Body part, composed of different tissues, that carries out a specific body function.

Intracellular structure that carries out a specific function.

A molecule or substance containing carbon.

Point of attachment of a muscle to a bone that moves least during muscle contraction.

The organic constituent of bone tissue.

Structural unit of compact bone.

Age-related bone degeneration.

Specialised sensory receptors are sensitive to solute concentration.

Movement of water down its concentration gradient across a semipermeable membrane.

The pressure exerted by water in a solution.

Bones of the middle ear: hammer, anvil, and stirrup.

The production of bone tissue.

The release of a mature ovum from the ovary.

The female gamete; that part of the egg yolk fertilized by the sperm.

The aerobic high energy-generating metabolic process of cellular respiration.

The oxygenated form of hemoglobin.

Terms with Letter P

Old; as in the respiration cycle.

A nipple or pimple-like structure is often associated with ducted glands.

Division of the autonomic nervous system that prepares the body for ‘rest and repair’.

A layer of the serous membrane lining a body cavity (cf. visceral layer).


Any form of transport within the body that does not require the use of energy.

Microorganism capable of causing disease.

An enzyme that breaks down protein.


To does with the heart i.e. around the heart.

Nervous tissue that is not part of the brain or spinal cord.

The force against which the blood has to push to move through the arterial circulation, determined mainly by the diameter of the arterioles.

Rhythmical contraction of smooth muscle in the walls of hollow organs and tubes, e.g. the alimentary canal.

To does with the intestines and/or abdomen.

 Scale of measurement of acidity or alkalinity, neutral is 7, acid below 7, and alkaline above 7.

A white blood cell with the ability to engulf and consume foreign bodies e.g. bacteria.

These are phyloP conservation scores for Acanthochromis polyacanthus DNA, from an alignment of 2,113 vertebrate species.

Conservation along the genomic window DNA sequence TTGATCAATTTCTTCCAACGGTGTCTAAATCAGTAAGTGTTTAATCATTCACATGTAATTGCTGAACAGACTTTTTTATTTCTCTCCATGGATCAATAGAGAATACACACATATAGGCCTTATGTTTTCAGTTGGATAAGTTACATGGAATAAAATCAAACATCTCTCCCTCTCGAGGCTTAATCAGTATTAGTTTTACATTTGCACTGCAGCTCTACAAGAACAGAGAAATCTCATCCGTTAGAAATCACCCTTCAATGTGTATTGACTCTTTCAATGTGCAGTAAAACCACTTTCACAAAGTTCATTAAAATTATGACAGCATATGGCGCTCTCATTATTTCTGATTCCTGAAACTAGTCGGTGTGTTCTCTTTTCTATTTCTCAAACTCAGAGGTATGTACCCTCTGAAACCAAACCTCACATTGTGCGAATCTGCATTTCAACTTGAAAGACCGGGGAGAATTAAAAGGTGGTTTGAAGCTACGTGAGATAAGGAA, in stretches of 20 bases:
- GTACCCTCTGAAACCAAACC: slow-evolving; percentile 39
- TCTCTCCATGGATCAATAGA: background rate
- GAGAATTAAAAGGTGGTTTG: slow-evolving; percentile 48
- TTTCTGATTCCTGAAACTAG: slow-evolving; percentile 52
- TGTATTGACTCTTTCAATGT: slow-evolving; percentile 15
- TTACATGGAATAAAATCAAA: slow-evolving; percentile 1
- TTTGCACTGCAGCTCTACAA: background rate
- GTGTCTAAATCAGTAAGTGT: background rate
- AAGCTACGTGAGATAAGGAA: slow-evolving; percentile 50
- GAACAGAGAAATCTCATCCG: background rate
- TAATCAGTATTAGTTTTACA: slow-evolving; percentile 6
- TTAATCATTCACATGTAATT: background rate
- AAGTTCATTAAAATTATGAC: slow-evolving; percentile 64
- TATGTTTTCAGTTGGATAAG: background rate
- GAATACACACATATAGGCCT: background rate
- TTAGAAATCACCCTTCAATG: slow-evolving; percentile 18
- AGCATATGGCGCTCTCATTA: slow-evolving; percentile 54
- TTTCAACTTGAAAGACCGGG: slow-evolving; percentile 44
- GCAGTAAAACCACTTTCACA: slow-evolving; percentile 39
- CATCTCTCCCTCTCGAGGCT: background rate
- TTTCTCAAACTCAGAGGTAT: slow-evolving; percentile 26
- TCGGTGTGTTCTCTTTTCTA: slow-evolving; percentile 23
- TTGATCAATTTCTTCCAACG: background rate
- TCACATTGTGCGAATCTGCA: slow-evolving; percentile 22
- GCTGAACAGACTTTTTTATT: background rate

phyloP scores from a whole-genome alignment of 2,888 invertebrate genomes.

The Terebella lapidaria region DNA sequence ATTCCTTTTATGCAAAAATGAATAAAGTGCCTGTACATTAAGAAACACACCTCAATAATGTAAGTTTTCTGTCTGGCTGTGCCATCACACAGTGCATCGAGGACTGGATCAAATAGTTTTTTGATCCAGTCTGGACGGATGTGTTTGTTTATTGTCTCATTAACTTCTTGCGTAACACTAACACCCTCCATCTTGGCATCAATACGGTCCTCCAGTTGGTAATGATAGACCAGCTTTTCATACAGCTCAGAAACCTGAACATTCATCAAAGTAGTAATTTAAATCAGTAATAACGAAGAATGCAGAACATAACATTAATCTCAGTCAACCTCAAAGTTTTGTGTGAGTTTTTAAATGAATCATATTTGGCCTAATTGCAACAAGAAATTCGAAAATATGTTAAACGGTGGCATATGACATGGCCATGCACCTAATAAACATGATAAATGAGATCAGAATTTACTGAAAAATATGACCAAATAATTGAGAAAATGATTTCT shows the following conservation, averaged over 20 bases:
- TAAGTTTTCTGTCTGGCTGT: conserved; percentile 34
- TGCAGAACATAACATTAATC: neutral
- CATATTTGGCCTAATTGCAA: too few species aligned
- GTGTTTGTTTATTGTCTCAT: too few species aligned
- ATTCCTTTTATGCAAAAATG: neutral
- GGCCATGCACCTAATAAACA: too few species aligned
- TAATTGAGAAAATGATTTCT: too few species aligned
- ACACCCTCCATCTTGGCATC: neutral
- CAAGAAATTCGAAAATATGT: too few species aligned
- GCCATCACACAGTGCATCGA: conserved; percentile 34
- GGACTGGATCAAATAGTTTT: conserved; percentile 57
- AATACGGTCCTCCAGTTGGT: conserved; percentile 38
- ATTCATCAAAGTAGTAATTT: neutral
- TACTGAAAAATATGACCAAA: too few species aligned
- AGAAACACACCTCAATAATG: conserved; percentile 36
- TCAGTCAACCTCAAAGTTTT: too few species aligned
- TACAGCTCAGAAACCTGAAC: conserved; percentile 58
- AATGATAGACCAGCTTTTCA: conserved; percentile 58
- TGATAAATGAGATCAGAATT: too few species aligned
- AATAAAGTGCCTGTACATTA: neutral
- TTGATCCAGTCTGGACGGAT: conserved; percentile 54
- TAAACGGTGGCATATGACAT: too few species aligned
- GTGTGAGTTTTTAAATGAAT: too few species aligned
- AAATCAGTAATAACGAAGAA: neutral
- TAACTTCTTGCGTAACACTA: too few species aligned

Defence mechanism by which body cells consume and destroy foreign materials, ‘cell eating’.

The expression of the genes in an individual, e.g. hair color, height, etc.

Fat-based molecule containing phosphate, essential to the structure of the cell membrane.

Dealing with the function and activities of organisms i.e. how they work.

Ingestion of small vacuoles into a cell, ‘cell drinking’.

The sole of the foot.

 Clear, the straw-colored liquid portion of the blood.

Any one of a group of important proteins synthesized by the liver and carried in the plasma, with diverse physiological functions, e.g. as antibodies or clotting proteins.

Small cell fragments involved in blood clotting.

Related to the lungs.

A network formed by a collection of nerves or blood vessels.

Animals do not maintain a relatively constant deep body temperature and as a result, their body temperature varies with their environmental temperature.

A general term for a white blood cell with an irregular nucleus (i.e. basophils, eosinophils, and neutrophils).

Production of large quantities of urine.

A control mechanism that increases and accelerates any change from normal in a physiological system; much rarer than negative feedback control.

Lying to the back of the body.

The amount of blood in the ventricle just before ventricular contraction, determined mainly by venous return.

 Irreversible hearing loss, usually due to aging, which results from degeneration of the cochlea and begins with an inability to hear high-pitched sounds.

Stiffening of the lens, usually due to aging, impairs the ability of the eye to change focus (accommodate).

Damage to superficial tissues caused by prolonged pressure and interrupted blood supply, usually over a bony prominence.

Simple repair of relatively minor tissue damage.

Likely outcome of a disease.

First phase of mitosis.

The turning of the palms to face backward.

A large polypeptide.

Nearer is the origin of a body part or point of attachment of a limb.

The stage of life in males or females where reproductive maturity is achieved.

  Of the lungs.

The pressure wave generated by the heart, felt along an arterial wall where that artery lies close to the body surface.

Diastolic blood pressure subtracted from the systolic value.

Special muscle fibers are found in hearts that have a higher rate of conduction of the contractile impulse. They transmit the impulse at a faster rate.


  A substance that causes fever.

Terms with Letter Q

No terms updated yet.

Terms with Letter R

The transmission of energy in waves.

 A molecule, usually on the cell surface, detects and responds to chemicals in the cell’s external environment, e.g. a neurotransmitter. Also, a sensory nerve ending that detects physical changes in the local environment, e.g. a baroreceptor measuring pressure.

 Genetically, a form of a gene that can only be expressed if it is present as two identical forms on the chromosome pair.

The bending of light rays as they pass through a lens, e.g. the lens of the eye.

Of the kidneys.